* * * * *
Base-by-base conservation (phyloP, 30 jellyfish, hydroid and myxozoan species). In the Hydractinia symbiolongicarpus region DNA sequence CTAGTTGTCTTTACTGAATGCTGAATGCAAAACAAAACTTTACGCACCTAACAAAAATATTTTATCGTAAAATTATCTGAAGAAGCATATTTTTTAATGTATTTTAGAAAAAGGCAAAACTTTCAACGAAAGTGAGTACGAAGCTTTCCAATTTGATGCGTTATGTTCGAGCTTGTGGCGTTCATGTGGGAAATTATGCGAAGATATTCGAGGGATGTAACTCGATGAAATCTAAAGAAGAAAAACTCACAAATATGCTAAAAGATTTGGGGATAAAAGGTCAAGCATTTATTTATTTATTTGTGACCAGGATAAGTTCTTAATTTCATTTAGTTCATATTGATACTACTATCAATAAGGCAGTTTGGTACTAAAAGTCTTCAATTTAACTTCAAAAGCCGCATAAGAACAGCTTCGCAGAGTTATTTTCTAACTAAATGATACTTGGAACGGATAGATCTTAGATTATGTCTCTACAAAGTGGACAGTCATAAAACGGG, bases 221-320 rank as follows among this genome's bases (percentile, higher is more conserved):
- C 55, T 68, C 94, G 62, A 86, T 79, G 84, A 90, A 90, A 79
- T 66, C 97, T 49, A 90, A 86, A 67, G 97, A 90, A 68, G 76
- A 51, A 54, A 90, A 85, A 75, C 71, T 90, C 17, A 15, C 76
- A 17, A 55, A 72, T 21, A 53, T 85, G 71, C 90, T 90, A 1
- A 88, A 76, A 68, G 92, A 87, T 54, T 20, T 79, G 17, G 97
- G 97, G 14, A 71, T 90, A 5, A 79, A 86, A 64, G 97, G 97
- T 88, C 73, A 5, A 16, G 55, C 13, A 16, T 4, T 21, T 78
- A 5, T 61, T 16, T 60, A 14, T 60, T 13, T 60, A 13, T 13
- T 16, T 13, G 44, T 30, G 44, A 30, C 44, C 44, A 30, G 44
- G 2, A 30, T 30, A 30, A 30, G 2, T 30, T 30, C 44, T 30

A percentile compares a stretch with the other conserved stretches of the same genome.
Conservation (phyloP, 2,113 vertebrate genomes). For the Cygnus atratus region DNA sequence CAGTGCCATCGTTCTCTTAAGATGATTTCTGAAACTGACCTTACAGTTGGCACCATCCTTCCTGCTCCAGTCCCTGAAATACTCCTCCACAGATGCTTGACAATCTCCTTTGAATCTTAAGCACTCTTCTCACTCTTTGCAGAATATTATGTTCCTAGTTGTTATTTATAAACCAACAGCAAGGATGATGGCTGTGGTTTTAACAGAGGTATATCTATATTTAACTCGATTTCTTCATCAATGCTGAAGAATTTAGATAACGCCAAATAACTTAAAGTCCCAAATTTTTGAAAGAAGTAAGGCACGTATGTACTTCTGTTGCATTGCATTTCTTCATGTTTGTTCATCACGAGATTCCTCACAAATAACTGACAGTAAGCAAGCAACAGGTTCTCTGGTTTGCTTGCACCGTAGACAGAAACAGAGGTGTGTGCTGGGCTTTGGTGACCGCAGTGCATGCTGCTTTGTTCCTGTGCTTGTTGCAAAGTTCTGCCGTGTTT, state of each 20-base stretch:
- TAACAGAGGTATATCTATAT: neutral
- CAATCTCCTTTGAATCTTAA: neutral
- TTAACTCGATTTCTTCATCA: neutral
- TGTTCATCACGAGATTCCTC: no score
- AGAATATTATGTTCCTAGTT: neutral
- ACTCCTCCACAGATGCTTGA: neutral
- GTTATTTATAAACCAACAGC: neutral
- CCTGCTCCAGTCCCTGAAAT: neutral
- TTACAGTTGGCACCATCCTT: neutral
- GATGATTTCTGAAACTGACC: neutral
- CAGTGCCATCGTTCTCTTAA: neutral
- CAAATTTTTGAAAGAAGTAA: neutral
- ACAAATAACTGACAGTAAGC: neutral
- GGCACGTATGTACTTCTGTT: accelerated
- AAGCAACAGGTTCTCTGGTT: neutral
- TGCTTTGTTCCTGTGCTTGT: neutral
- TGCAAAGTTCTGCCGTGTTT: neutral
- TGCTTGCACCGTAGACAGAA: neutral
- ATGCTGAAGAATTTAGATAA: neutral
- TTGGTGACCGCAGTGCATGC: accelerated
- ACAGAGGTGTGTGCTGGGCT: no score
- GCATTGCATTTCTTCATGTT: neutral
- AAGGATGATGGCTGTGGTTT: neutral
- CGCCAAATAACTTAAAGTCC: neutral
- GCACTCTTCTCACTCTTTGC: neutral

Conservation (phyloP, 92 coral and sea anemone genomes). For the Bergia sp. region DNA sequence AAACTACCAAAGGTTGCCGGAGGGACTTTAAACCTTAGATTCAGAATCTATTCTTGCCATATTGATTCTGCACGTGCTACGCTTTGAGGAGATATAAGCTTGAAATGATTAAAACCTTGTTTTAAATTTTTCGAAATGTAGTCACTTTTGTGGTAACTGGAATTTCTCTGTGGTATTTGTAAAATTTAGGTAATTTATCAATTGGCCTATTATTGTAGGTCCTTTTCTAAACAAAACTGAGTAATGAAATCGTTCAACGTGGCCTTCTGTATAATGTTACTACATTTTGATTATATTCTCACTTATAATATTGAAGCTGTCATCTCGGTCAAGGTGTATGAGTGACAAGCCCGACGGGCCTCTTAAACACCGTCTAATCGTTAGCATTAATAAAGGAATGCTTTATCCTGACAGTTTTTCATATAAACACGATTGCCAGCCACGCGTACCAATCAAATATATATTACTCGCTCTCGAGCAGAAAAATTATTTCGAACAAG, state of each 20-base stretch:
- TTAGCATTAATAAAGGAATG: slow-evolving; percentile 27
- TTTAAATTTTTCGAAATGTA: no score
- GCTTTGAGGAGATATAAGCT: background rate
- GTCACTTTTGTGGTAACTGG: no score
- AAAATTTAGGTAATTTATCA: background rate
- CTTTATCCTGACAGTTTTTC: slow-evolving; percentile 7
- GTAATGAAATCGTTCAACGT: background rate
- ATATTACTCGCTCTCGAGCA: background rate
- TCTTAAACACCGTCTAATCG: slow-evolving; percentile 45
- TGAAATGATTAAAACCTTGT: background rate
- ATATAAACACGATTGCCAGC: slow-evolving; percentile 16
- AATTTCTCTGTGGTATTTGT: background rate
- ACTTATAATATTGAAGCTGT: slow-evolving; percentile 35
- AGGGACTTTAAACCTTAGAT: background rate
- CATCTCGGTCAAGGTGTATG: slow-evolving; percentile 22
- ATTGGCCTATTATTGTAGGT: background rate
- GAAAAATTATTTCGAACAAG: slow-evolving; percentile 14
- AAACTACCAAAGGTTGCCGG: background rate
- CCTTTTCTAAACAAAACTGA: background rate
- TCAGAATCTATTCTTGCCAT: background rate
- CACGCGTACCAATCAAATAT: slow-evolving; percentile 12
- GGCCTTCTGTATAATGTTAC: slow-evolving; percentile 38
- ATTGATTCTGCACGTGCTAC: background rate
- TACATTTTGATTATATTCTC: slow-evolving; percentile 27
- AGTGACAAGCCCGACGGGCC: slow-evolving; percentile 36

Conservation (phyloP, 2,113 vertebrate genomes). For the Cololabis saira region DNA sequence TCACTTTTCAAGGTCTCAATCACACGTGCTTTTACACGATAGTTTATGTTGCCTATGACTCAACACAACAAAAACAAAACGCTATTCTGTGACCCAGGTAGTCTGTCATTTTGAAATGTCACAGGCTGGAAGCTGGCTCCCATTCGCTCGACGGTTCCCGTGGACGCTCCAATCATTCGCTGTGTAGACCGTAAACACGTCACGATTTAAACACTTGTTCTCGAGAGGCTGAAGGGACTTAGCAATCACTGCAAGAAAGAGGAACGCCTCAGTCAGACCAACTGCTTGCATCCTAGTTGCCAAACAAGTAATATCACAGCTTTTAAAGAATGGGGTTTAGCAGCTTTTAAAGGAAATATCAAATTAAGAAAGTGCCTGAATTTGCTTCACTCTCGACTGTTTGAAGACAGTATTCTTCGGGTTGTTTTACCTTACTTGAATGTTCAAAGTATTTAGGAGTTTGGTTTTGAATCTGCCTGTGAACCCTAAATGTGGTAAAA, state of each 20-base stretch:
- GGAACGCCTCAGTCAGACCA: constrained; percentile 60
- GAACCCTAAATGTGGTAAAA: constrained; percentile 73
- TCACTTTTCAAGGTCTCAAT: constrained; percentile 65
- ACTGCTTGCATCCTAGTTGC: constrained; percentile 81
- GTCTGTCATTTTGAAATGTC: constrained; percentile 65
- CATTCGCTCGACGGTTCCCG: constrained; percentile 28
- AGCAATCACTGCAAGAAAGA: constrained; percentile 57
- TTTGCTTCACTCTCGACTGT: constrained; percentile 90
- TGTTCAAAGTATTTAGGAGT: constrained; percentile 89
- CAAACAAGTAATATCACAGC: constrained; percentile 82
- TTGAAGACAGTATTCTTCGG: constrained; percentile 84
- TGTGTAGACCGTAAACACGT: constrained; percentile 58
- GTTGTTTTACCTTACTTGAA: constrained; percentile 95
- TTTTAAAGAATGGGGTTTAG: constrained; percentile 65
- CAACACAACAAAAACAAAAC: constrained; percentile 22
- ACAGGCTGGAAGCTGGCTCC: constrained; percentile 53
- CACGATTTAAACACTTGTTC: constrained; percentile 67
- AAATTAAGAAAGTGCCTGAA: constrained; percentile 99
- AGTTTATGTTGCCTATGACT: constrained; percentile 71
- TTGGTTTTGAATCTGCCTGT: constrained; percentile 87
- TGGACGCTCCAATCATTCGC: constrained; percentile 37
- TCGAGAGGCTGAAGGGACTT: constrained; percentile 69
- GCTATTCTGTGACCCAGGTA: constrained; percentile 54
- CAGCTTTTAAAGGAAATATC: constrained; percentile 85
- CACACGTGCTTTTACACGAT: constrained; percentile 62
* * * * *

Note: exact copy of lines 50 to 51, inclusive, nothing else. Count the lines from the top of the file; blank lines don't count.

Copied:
- ATATAAACACGATTGCCAGC: slow-evolving; percentile 16
- AATTTCTCTGTGGTATTTGT: background rate